The biggest problem was always money. We got arrested all over the world. Tenerife, Ushuaia, St. John’s. And the crew were always getting stiffed by the owners over wages. It was a tough life being a Russian crew member on this ship.

    But mostly I remember the adventures, the lovely crew who always made me feel at home.

    Sad to see things wind up this way.

    But I am not surprised. There’s so much corruption in International shipping at this level.

    RIP Lyubov Orlova.

  8. alan dumelow

    February 8, 2013 at 11:57 pm

    I have been informed there are no persons onboard, just rats.
    Can we call her “Mary Celeste II” ??
    You’d think someone would get a line on her for salvage.

  9. PETER R

    February 9, 2013 at 6:59 am

    Peter, two questions for “The Master”

    1. Do you or anyone have the “flexible GPS” positioning for Lybuov Orlova?

    2. Can anyone identify the “pseudo” ship pictured in this announcement. I believe it is/was in Auckland NZ or Sydney AUS (because of the bridge profile)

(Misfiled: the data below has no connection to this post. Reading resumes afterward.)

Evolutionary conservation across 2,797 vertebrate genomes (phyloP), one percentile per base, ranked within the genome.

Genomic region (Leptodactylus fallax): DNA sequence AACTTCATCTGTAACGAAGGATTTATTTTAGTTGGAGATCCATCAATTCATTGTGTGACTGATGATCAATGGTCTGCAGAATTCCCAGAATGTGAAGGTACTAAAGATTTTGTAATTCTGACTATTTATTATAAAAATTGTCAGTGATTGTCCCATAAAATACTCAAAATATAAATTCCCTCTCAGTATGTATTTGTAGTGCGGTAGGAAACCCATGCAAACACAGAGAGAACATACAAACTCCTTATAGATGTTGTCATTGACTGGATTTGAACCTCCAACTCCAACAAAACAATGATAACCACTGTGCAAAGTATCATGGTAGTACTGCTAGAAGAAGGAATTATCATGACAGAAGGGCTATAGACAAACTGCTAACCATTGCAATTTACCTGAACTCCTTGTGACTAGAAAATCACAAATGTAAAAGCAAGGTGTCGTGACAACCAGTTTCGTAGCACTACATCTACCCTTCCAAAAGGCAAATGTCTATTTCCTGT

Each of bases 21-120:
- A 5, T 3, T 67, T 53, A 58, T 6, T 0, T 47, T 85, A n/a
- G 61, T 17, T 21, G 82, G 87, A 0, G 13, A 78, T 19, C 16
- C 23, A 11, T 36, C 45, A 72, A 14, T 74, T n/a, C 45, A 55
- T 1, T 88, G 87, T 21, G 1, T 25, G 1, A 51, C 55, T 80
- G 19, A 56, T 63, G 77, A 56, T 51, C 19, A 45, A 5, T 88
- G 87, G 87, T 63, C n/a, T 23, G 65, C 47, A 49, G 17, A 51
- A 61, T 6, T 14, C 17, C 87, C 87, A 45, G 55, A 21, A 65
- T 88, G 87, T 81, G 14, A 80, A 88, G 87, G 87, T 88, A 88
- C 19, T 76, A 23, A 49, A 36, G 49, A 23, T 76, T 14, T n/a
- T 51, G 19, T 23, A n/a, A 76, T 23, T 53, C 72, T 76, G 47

10. Kate

    February 10, 2013 at 11:39 am

    The ship wasn’t simply cut loose – it was done so for safety/weather reasons. According to the article linked below, she may drift towards Ireland or into the Labrador Sea. There is also a brief paragraph on the responsibility for the ship (i.e the owners, not government).

    Sad to see this happen even though she was headed for scrap


  11. lynda

    February 11, 2013 at 4:37 am

    I am a Newfoundlander, and I for one think that this vessel was given a vile injustice. The owners were 100% responsible for her demise. I was looking on Google for IMAGES FOR LYUBOV ORLOVA, and what a beautiful ship she was and I’m certain can still be given to the RIGHT owners. The people tried to made the workers that were stranded here as comfortable as they could…its a sad situation and I’m hoping and praying that someone will raise her up from the ruins.